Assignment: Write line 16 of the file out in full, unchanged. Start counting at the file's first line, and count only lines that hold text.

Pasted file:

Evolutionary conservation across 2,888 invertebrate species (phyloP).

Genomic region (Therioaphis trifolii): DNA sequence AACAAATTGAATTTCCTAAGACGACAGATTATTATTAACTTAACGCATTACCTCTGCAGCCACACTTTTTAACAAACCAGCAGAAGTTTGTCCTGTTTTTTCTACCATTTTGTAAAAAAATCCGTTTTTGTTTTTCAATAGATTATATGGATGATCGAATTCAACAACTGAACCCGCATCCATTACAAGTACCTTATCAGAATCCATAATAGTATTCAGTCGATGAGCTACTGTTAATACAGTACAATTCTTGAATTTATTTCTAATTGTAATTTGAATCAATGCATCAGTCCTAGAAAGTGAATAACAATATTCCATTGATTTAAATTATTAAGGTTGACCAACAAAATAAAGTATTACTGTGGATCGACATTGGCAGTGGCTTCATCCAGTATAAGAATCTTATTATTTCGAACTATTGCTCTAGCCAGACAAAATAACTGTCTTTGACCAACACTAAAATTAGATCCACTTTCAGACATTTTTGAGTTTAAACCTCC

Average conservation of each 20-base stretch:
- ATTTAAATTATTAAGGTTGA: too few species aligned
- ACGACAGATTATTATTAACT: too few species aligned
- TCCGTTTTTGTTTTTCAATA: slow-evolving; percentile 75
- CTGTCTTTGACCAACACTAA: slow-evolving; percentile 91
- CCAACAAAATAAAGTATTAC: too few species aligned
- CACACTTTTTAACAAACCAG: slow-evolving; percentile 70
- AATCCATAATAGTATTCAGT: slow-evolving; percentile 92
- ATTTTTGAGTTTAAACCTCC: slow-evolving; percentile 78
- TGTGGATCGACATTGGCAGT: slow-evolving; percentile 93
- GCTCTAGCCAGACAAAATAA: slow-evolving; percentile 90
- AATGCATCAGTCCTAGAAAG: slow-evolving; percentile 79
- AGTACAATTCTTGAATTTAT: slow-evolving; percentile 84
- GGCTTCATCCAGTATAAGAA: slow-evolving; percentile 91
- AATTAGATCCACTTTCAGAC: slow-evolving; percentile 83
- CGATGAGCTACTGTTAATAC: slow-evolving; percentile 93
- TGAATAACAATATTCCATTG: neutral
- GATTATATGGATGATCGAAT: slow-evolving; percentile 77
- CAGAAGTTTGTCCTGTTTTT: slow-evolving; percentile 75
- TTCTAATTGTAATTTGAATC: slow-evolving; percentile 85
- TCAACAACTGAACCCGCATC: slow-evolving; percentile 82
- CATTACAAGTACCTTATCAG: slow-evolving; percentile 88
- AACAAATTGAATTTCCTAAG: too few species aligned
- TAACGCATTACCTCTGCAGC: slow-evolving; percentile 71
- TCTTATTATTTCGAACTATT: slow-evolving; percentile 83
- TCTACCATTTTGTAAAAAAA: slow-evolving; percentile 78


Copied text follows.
- GGCTTCATCCAGTATAAGAA: slow-evolving; percentile 91